Coherent spontaneous activity identifies a hippocampal-parietal memory network.

Mallinckrodt Institute of Radiology, and Department of Neurology, Washington University School of Medicine, 4525 Scott Avenue, St. Louis, MO 63110, USA.
Journal of Neurophysiology (Impact Factor: 3.3). 01/2007; 96(6):3517-31. DOI: 10.1152/jn.00048.2006
Source: PubMed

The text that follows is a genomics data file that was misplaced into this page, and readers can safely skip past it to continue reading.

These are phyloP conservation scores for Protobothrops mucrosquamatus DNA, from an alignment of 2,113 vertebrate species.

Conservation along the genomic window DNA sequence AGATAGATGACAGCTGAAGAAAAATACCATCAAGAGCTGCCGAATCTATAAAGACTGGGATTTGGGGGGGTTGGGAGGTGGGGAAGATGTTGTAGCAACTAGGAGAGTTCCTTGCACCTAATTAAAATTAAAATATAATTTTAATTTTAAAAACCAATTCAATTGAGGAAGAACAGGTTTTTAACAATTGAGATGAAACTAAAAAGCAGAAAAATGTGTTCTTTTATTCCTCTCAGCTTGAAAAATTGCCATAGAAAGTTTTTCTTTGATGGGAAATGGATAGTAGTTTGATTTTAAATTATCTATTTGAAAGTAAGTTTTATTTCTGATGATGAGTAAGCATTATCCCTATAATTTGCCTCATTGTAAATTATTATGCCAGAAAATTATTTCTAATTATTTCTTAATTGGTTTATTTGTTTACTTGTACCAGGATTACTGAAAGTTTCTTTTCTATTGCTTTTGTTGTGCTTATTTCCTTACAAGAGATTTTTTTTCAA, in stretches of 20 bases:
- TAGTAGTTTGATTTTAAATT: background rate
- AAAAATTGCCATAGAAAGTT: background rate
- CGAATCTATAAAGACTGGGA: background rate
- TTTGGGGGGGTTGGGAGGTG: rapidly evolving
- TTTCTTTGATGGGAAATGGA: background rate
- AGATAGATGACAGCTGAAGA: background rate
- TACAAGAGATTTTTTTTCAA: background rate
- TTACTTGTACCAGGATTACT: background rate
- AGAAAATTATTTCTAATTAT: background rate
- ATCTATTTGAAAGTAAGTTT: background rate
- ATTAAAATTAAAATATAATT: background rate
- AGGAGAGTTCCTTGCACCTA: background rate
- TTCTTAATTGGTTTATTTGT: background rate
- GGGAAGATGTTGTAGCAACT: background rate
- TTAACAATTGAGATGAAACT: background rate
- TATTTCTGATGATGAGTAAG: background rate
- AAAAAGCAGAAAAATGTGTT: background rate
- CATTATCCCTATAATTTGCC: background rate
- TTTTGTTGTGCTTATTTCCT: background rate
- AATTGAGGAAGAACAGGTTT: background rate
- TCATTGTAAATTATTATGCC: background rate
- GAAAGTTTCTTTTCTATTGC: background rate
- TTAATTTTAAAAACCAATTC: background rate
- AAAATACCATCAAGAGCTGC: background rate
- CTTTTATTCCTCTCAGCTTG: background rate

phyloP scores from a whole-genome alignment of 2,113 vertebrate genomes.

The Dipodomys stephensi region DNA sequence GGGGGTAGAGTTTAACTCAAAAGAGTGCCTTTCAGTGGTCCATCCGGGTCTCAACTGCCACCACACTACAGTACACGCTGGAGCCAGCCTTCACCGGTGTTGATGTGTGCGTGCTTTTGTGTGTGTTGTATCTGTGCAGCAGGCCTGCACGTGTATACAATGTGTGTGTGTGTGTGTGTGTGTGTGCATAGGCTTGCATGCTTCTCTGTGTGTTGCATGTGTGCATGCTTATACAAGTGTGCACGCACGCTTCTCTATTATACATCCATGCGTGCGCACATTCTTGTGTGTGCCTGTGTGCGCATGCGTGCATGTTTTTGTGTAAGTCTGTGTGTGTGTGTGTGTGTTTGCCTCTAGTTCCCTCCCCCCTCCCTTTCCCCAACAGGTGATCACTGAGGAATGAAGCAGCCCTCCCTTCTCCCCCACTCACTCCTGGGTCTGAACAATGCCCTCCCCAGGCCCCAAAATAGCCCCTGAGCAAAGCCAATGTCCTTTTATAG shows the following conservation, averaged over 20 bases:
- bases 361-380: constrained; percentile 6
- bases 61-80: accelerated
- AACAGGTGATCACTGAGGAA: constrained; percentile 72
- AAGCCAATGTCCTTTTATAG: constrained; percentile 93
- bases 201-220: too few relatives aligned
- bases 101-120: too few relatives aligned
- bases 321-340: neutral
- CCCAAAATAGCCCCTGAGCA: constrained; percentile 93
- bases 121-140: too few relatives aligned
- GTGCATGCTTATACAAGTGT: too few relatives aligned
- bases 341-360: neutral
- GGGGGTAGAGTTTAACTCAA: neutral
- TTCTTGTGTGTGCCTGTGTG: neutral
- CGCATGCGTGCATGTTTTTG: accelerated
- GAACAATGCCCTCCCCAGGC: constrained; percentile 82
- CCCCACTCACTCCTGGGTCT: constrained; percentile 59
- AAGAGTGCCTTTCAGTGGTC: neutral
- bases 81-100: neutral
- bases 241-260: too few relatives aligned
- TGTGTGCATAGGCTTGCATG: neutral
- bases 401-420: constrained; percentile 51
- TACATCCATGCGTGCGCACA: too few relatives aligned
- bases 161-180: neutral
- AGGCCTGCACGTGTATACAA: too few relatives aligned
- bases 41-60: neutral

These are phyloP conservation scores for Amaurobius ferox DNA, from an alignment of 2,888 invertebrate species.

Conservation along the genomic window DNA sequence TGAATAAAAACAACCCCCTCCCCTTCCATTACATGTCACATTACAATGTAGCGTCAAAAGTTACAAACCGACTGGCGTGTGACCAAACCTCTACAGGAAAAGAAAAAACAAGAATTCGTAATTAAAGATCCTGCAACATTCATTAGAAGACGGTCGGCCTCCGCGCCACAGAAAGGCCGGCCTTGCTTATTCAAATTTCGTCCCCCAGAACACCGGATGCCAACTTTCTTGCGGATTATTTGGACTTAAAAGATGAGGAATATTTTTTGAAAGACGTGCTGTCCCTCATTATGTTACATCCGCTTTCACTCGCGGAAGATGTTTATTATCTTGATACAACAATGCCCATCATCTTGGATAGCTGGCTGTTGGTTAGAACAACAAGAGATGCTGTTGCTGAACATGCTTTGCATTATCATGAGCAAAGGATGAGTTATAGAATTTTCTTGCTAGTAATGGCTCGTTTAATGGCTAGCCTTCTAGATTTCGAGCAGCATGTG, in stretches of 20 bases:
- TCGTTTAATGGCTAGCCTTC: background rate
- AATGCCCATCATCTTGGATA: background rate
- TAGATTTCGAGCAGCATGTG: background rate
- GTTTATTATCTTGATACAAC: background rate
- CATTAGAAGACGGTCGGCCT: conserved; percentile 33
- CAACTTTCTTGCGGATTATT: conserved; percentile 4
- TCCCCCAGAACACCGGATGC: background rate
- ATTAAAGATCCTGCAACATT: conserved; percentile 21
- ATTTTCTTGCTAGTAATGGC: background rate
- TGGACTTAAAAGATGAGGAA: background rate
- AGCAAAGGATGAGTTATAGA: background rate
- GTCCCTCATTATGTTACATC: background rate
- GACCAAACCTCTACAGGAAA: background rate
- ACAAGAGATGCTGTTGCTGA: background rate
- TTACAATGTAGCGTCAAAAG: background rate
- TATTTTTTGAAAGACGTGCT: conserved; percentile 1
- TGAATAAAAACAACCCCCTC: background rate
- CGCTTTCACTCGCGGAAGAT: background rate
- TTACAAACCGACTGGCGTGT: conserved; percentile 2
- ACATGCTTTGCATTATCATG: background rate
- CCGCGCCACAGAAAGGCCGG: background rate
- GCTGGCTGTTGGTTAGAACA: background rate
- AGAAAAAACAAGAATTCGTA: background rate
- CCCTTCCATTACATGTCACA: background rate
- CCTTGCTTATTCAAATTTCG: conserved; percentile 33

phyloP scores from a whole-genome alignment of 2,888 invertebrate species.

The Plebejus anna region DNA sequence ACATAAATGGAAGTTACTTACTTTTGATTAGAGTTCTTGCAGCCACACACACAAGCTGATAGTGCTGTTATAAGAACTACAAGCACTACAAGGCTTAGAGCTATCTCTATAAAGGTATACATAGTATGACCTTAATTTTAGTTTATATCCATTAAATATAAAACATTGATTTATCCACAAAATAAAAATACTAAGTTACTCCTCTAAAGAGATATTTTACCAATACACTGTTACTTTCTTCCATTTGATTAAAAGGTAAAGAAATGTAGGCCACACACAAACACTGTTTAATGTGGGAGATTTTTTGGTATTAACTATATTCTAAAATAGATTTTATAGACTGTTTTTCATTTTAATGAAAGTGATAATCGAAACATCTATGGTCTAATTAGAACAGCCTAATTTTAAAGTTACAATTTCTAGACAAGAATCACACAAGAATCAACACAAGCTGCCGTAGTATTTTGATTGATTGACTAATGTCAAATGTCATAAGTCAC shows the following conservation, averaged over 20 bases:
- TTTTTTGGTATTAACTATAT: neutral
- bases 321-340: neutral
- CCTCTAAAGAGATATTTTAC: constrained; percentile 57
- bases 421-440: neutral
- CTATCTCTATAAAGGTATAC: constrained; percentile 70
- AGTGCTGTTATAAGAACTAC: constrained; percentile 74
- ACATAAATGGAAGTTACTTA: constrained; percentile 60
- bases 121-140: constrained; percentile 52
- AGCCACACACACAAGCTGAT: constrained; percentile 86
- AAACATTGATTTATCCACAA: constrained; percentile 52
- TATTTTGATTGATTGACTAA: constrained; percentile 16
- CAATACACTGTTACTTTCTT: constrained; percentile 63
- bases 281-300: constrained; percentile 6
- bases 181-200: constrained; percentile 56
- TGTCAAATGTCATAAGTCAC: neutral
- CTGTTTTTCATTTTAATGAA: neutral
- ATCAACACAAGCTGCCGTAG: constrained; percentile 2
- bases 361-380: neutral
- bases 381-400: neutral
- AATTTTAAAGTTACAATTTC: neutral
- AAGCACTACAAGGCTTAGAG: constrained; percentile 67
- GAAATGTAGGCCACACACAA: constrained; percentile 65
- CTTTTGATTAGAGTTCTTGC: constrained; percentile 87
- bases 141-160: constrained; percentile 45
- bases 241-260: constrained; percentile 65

ABSTRACT Despite traditional theories emphasizing parietal contributions to spatial attention and sensory-motor integration, functional MRI (fMRI) experiments in normal subjects suggest that specific regions within parietal cortex may also participate in episodic memory. Here we examined correlations in spontaneous blood-oxygenation-level-dependent (BOLD) signal fluctuations in a resting state to identify the network associated with the hippocampal formation (HF) and determine whether parietal regions were elements of that network. In the absence of task, stimuli, or explicit mnemonic demands, robust correlations were observed between activity in the HF and several parietal regions (including precuneus, posterior cingulate, retrosplenial cortex, and bilateral inferior parietal lobule). These HF-correlated regions in parietal cortex were spatially distinct from those correlated with the motion-sensitive MT+ complex. Reanalysis of event-related fMRI studies of recognition memory showed that the regions spontaneously correlated with the HF (but not MT+) were also modulated during directed recollection. These regions showed greater activity to successfully recollected items as compared with other trial types. Together, these results associate specific regions of parietal cortex that are sensitive to successful recollection with the HF.

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